Utah’s Watsatch Range is known as a skiing mecca, where a winter’s accumulation of snow may measure 500 inches or more. With major ski areas conveniently located less than an hour from the Salt Lake City Airport, skiing makes a significant contribution to the economy. But in the spring, when the snow melts, the mountain range makes a vital contribution to the people who live there. The runoff feeds seven creeks that are the water supply for the Salt Lake City metropolitan area.
Recently, I spent several days attending the Outdoor Writers of America conference at Snowbird Lodge, high up the Little Cottonwod Canyon. Although the massive ski resort is nestled in the valley, protection of the water quality in Little Cottonwod Creek remains a primary concern. For instance, dogs are not allowed in the valley, because–literally–no one wants to drink doggie doo. However, development pressures, largely driven by the recreation industry, threaten the quality of the water supply and the desires of many people who want accessible places where they can escape from the trappings of civilization. Not everyone wants to take a chairlift or ride a snowmobile to reach the mountaintops. What they want is a wilderness experience.
Enter a Utah organization called Save Our Canyons, which came of age during the 1970s at the same time the ski industry was evolving from small, Mom and Pop operations to major resorts. Save Our Canyons has served as a watchdog on development within the Wasatch Range and an advocate for land protection. Since the U.S. Forest Service is the primary landowner, the ultimate land protection is to designate an area as wilderness. One morning, I joined the director of Save Our Canyons, Carl Fisher, and staff from the Washington D.C.-based Pew Campaign for America’s Wilderness on a hike to a proposed wilderness area not far from Snowbird Resort. Carl is a snowboarder who likes to hike into the backcountry and traverse wild slopes, as do many other skiers and boarders. The hiking trail we followed was one of his favorite routes to the high country and an area his organization would like to add to an adjacent, existing wilderness.
The White Pine Trail followed the drainage of a feeder creek into the high country. Due to exceptionally deep snows and a late spring, the creek was a raging torrent. Rivulets of meltwater ran down the trail. Carl said we wouldn’t be able to reach the mountaintops, because we would encounter deep snow at higher elevations. In fact, skiing at Snowbird had just ended on July 4. However, I was less apprehensive about the snow than the the elevation, because our hike began at about 7,500 feet. The trail, an old access road, made a gradual ascent, but we hadn’t gone far before I was perspiring heavily, as if I’d been chopping wood or doing some other strenuous activity. I didn’t feel tired, so somehow the altitude must have made me break into a sweat.
Normally, early July is the best time to see wildflowers, but they hadn’t yet bloomed. The trail passed through a patchy forest spruce and fir, though most of the slopes were bare of trees. Carl said the mountains are home to mule deer, elk, moose, black bears and other wildlife, though big game is scarce near the ski area due to all of the human activity. However, I did add one species to my life list. As we walked past a boulder field, Carl paused. “I heard a pika whistle,” he said and then pointed. “There it is.” The pika is a small rodent that lives in alpine areas. Although it didn’t have stripes, the pika reminded me of a chubby chipmunk. Carl said biologists are concerned climate change may eliminate pika habitat at lower elevations and threaten the existence of this high country rodent. At some point, the pika may be considered for listing as an endangered species.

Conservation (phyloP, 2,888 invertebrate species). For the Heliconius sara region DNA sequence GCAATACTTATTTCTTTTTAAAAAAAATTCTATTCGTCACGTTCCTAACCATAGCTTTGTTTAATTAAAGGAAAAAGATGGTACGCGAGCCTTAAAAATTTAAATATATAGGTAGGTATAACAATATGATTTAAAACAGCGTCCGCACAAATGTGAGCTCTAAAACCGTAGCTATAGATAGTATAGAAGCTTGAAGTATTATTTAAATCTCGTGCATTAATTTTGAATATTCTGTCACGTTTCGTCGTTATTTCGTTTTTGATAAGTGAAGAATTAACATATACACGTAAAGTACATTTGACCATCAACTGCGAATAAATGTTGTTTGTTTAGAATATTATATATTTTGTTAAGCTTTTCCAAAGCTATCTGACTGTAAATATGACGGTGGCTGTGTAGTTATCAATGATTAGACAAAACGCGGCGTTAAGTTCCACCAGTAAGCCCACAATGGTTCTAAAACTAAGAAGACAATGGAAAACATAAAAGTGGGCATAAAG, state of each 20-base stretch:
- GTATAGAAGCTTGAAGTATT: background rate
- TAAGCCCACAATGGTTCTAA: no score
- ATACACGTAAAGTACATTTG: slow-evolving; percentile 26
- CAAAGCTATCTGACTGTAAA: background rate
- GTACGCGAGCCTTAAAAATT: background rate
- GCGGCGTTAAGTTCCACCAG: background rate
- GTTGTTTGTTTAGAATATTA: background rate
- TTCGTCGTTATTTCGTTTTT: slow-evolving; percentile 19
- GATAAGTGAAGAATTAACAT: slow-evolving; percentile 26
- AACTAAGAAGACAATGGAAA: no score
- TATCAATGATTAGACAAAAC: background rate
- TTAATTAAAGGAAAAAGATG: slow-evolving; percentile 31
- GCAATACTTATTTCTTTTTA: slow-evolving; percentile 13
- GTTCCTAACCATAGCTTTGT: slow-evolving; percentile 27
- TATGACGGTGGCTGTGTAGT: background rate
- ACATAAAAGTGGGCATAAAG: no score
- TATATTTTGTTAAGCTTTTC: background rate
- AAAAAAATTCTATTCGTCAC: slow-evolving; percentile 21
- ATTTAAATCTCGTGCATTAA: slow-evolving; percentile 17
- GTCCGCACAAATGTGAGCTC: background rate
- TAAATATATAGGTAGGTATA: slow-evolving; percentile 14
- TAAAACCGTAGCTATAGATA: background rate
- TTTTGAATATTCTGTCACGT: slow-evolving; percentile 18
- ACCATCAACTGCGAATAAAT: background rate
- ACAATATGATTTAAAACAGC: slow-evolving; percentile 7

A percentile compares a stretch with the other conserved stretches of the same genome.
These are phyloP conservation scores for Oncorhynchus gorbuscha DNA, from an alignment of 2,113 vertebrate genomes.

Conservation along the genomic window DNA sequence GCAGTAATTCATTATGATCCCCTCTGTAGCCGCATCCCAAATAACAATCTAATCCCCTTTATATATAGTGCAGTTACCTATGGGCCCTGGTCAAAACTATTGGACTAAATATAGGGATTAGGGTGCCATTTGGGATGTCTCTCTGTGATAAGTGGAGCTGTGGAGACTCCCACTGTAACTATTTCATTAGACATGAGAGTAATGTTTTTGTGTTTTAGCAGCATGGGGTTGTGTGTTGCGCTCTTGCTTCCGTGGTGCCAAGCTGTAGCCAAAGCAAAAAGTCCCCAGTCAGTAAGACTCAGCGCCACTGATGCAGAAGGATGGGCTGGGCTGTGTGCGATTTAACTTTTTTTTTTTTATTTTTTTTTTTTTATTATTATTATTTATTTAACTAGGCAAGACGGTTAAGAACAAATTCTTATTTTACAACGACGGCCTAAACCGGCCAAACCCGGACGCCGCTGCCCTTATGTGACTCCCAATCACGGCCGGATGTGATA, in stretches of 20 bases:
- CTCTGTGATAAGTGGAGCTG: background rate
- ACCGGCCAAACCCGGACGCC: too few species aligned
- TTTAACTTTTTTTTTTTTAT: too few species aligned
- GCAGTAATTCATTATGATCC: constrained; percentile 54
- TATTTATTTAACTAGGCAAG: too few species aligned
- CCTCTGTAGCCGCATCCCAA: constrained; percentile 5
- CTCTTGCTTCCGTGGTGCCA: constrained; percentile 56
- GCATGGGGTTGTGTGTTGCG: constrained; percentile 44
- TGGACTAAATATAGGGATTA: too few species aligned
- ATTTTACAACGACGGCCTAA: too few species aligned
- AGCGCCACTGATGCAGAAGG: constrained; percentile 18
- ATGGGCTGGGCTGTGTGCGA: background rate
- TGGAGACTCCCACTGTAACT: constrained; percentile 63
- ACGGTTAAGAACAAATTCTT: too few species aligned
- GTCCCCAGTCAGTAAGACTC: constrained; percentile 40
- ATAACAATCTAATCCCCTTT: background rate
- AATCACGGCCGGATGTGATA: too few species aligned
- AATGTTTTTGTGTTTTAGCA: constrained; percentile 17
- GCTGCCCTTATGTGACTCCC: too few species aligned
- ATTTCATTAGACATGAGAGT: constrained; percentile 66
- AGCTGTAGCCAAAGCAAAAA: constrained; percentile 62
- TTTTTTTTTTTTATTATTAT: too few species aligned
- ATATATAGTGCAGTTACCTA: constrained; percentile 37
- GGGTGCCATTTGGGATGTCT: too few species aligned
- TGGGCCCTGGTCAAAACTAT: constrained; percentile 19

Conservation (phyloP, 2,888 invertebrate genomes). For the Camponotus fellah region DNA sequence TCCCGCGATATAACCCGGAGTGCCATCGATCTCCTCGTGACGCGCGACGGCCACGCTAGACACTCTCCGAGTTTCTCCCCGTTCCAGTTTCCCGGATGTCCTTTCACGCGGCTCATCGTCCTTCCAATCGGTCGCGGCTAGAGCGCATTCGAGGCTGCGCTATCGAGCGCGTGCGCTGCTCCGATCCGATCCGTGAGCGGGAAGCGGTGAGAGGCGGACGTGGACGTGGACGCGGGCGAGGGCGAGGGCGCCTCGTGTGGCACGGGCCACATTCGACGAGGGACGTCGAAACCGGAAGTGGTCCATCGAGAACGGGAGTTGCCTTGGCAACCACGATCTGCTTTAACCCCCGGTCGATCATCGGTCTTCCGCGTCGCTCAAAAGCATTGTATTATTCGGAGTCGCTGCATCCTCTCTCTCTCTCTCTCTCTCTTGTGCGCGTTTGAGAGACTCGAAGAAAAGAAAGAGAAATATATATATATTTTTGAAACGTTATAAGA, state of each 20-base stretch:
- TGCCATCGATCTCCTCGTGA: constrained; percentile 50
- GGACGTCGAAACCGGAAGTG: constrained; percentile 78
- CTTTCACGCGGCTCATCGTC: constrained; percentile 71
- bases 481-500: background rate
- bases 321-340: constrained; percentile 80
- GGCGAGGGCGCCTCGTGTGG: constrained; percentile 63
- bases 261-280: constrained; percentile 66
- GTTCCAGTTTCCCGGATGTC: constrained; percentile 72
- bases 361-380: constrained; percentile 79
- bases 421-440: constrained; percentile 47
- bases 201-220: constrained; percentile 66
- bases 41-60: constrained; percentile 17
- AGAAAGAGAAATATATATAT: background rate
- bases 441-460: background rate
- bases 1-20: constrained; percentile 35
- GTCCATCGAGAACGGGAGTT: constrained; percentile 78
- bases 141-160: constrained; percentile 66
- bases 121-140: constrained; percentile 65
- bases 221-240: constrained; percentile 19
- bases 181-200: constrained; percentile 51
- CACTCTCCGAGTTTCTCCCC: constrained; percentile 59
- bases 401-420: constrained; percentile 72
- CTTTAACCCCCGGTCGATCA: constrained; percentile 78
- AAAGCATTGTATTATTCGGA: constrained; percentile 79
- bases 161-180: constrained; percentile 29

Although we didn’t see much other wildlife, the White Pine Trail was busy with hikers, even though it was a weekday. During the winter, Carl said the trailhead parking lot is filled with vehicles most days of the week. This isn’t surprising, because Salt Lake City is nearby. In Minnesota, we head for the nearest fishing lake when we want to get outside for a few hours. Out here, folks head for the hills. Eventually, we climbed up to 9,000 feet, where the trees gave way to mountain meadows. Looking down the Little Cottonwood Canyon, we could see the desert basin of the Great Salt Lake. Carl pointed to another mountain range across the basin, where we could see the Kennicot copper mine, an open pit so large it is visible from space. The mine was a complete contrast from our immediate surroundings, which are at risk of other commercial development. At our feet was a patch of leafy green plants called skunk cabbage.
Carl said the plant contains a chemical used in cancer medicine and a pharmaceutical company has proposed mechanized, commercial harvesting in the Wasatch Range. Where we were standing was also being considered for an expansion of the ski area. Wilderness designation would prevent development from occurring. But the most prudent reason for keeping the area wild is doing so protects the source of the water supply for 500,000 people living in the desert below. Salt Lake City is among the fastest growing urban areas in the West.
Walking back down the White Pine Trail, we passed more hikers, including families with children. While we often think of wilderness as distant and inaccessible, here it is available to anyone willing to make a two-hour hike. In an era where we worry people are losing touch with the natural world, it is comforting to know there are still places where you can find wilderness on the edge of town.